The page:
USAF C-17A (P-32) 95-0107 "Charleston" taxies at Long Beach Airport (LGB/KLGB) on September 20, 2012.
(Photo by Michael Carter)  

A thousand Boeing Co. C-17 employees on Thursday will cast a pivotal vote that could shape the fate of mechanics and other workers linked to the soon-to-be-shuttered Globemaster III military airlifter program in East Long Beach.

Members of the United Aerospace Workers Local 148 are expected to vote on a proposed contract that, if approved, would give 300 workers who are less than a year short of their retirement their full medical and pension. The current contract allows for those full benefits for employees who are at least 55 and have 30 years with the company.

However, there are 80 members whose pensions would be penalized if they left or were laid off. The current contract allows employees between ages 49 and 55 who are laid off to receive their pension from Boeing at 55 without penalty. That is not part of the proposed contract, so if the proposal is approved, those laid off in that age range could see their pension cut by as much as 42 percent, according to Local 148 President Stanley G. Klemchuk.

The proposed contract is a lose-lose situation that has pitted members against each other, said Klemchuk, who expects the vote on Thursday to be close.

“It’s torn our union apart,” he said of the company’s final proposal, which Boeing offered Monday. “It’s damned if we do, damned if we don’t.”

Thursday’s vote comes more than a week after Boeing announced that it would hasten the closure of the C-17 program by three months to mid-2015.

Despite efforts to expand its customer base beyond the U.S., Boeing lacked the sufficient orders needed to keep the assembly plant open and decided in September to close the program that employed roughly 2,200 people in Long Beach and thousands more nationally who supply parts and services for the military airlifter.

Since its maiden voyage on Sept. 15, 1991, the four-engine planes have been used on various peacekeeping and disaster relief missions by the U.S. and its foreign partners.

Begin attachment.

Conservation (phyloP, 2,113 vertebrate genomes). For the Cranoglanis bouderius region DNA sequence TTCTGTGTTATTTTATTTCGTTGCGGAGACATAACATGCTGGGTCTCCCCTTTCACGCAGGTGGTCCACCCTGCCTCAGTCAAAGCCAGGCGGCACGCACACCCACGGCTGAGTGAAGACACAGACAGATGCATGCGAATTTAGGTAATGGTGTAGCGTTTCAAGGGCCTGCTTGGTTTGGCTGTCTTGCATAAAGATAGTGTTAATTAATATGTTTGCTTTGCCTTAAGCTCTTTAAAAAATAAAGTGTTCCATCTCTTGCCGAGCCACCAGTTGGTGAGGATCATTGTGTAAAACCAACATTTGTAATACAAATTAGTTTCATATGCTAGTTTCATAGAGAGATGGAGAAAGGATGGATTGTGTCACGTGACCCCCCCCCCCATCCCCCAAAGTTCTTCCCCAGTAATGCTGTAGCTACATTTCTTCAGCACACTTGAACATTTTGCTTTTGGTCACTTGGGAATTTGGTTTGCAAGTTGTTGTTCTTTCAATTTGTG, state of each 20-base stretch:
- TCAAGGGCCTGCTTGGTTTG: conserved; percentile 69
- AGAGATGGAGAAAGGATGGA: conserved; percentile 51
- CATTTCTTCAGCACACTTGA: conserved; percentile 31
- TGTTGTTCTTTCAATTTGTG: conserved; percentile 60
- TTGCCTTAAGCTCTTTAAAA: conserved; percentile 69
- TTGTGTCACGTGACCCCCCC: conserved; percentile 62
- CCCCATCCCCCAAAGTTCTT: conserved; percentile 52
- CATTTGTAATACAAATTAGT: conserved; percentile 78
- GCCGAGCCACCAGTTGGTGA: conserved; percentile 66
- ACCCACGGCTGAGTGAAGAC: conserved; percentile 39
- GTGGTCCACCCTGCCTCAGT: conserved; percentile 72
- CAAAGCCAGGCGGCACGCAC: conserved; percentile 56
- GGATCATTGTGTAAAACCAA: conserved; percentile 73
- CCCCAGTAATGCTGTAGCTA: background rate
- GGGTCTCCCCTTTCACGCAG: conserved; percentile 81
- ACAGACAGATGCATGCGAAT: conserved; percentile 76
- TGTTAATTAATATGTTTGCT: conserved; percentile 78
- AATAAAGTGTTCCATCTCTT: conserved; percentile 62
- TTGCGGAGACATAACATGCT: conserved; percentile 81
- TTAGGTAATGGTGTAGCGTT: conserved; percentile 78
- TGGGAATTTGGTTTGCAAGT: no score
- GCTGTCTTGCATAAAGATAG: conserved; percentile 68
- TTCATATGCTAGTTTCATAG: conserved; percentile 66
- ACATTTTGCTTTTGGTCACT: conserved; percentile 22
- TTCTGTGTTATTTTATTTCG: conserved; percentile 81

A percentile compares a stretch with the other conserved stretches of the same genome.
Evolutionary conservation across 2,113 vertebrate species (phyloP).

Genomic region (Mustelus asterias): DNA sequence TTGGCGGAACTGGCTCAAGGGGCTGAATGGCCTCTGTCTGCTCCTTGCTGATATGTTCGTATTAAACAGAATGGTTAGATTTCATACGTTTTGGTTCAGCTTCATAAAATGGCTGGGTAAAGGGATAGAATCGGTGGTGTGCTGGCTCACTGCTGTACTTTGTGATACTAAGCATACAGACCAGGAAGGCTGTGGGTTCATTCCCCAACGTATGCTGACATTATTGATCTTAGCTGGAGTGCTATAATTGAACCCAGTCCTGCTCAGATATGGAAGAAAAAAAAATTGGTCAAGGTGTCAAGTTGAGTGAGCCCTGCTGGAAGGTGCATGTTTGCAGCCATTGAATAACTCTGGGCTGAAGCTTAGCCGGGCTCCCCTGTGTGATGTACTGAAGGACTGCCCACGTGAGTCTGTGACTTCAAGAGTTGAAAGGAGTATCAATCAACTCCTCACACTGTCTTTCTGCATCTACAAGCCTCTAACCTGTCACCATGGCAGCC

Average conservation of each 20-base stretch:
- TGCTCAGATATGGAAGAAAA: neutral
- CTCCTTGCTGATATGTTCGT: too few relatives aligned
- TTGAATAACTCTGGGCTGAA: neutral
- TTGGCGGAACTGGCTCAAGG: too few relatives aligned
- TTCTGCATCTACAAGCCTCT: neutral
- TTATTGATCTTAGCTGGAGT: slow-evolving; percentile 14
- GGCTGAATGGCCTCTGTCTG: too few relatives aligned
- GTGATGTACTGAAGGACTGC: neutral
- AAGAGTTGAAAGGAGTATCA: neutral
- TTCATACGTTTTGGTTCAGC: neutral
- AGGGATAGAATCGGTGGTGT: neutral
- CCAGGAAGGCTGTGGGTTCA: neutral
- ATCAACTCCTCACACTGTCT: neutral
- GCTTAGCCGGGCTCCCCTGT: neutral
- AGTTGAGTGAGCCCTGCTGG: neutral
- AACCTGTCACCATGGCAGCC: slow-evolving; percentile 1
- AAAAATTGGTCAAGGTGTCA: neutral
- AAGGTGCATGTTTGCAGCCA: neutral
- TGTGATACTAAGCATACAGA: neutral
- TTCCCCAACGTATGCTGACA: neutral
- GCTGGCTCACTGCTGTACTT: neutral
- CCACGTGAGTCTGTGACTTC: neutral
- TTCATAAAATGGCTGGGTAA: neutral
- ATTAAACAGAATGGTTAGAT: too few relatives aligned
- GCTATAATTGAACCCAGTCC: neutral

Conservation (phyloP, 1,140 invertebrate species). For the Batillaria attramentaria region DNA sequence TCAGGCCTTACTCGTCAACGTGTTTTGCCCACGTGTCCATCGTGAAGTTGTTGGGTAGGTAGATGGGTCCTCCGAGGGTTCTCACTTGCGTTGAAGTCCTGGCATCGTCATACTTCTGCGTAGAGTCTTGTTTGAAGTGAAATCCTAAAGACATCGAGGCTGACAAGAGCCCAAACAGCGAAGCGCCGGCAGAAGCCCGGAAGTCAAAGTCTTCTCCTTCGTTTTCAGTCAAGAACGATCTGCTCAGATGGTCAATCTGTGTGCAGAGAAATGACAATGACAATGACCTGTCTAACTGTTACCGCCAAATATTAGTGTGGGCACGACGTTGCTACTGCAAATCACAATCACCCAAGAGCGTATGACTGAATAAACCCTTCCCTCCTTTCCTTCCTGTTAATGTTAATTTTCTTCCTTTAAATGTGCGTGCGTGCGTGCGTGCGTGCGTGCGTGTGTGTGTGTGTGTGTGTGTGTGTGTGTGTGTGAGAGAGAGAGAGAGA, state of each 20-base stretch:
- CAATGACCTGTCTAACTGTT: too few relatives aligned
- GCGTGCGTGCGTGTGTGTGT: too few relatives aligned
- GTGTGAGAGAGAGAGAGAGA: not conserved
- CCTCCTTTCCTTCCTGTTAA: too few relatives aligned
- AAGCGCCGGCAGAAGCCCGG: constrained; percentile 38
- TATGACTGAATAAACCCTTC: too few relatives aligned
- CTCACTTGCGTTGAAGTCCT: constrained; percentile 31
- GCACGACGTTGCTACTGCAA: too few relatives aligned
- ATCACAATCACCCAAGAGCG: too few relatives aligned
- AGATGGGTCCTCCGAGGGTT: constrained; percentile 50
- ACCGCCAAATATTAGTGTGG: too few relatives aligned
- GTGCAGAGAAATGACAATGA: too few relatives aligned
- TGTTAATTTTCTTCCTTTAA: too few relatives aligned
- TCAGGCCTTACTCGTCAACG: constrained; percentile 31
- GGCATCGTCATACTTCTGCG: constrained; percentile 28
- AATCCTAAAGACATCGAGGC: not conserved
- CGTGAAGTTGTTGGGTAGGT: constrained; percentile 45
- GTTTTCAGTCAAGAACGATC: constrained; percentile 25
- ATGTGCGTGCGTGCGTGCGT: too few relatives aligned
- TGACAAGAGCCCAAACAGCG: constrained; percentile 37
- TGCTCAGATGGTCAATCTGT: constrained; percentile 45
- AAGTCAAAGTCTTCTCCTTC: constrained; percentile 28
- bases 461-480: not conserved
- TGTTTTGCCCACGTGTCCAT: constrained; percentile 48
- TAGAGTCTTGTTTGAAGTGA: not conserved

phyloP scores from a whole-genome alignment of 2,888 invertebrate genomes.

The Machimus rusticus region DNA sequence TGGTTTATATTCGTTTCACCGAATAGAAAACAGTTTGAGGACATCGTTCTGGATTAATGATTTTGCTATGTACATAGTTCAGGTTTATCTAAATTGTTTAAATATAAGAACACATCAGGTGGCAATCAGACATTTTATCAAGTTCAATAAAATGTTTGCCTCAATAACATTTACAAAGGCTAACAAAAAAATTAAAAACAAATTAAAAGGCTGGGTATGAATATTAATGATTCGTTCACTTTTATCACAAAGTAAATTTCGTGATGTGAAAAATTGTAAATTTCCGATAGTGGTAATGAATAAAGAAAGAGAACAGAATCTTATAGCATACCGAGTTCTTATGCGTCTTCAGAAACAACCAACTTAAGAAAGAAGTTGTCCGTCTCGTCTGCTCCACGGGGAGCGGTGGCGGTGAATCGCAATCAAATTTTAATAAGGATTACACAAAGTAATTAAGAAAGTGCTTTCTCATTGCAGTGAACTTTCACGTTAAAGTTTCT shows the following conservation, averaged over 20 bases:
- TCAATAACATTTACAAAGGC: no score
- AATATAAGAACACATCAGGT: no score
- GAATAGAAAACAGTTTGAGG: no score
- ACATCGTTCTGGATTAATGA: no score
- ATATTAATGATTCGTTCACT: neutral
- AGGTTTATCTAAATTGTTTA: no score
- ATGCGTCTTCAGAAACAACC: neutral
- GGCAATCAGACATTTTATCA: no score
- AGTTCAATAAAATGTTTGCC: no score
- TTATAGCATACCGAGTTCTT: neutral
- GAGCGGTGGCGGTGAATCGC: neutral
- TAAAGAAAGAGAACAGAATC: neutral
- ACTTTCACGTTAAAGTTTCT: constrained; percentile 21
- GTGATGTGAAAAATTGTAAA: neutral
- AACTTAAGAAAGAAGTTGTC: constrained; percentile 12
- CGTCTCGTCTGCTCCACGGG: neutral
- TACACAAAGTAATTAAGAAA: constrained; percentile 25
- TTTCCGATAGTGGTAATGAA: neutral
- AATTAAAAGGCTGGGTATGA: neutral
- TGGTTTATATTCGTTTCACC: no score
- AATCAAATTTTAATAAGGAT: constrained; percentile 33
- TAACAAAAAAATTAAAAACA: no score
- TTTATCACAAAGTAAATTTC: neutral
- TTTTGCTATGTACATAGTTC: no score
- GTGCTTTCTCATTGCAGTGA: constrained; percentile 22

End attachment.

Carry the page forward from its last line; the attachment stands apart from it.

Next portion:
Boeing officials, who declined to go into detail about the contract, issued the following statement Tuesday: “Boeing and UAW 148 concluded talks about the effects of the C-17 Globemaster III closure on the collective bargaining agreement — talks known as effects bargaining. During effects bargaining, the parties meet and bargain in good faith. The company presented the union with a fair closure agreement that recognizes the valuable contributions by C-17 employees.”

Some members do not agree.

“The offer that has been made to us by Boeing is not only substandard, but is an insult,” Erik Radcliffe, a mechanic who works on the C-17’s landing gear, said in an email. “People who have spent 28 years with this company will be put out on the street with no options, no pensions and nothing to show for their hard work.”

The proposed contract offers 13 weeks of severance pay, a bump in pension and a $4,000 signing bonus, which some say isn’t comparable to what was given to employees in St. Louis or Tulsa, where Boeing plants were also shuttered. Many of those employees received 26 weeks of severance pay and a $10,000 signing bonus.

Thursday’s vote will take place from 5 a.m. to 8 p.m. A majority vote is required for ratification.

“It’s a very emotional time for the members,” Klemchuk said. “It’s a contract that’s going to affect them for the rest of their lives.”

(Karen Robes Meeks - Long Beach Press Telegram)

High oil prices benefit airlines....who knew?

Airline executives frequently complain about fuel costs. But the truth is higher prices actually have been good for business.

In the past six years, airlines have overhauled the way they operate to adjust to this new reality. They've shown more discipline by offering fewer seats, which ensures airfares are high enough to cover costs. Unprofitable routes have been eliminated. And every expense has been scrutinized.

These changes, along with high oil prices, have created an insurmountable roadblock to startup airlines that hope to undercut established carriers.

"Traditionally, it was too easy to start an airline and too difficult to kill one off," says Jamie Baker, an airline analyst with JPMorgan Chase. No more.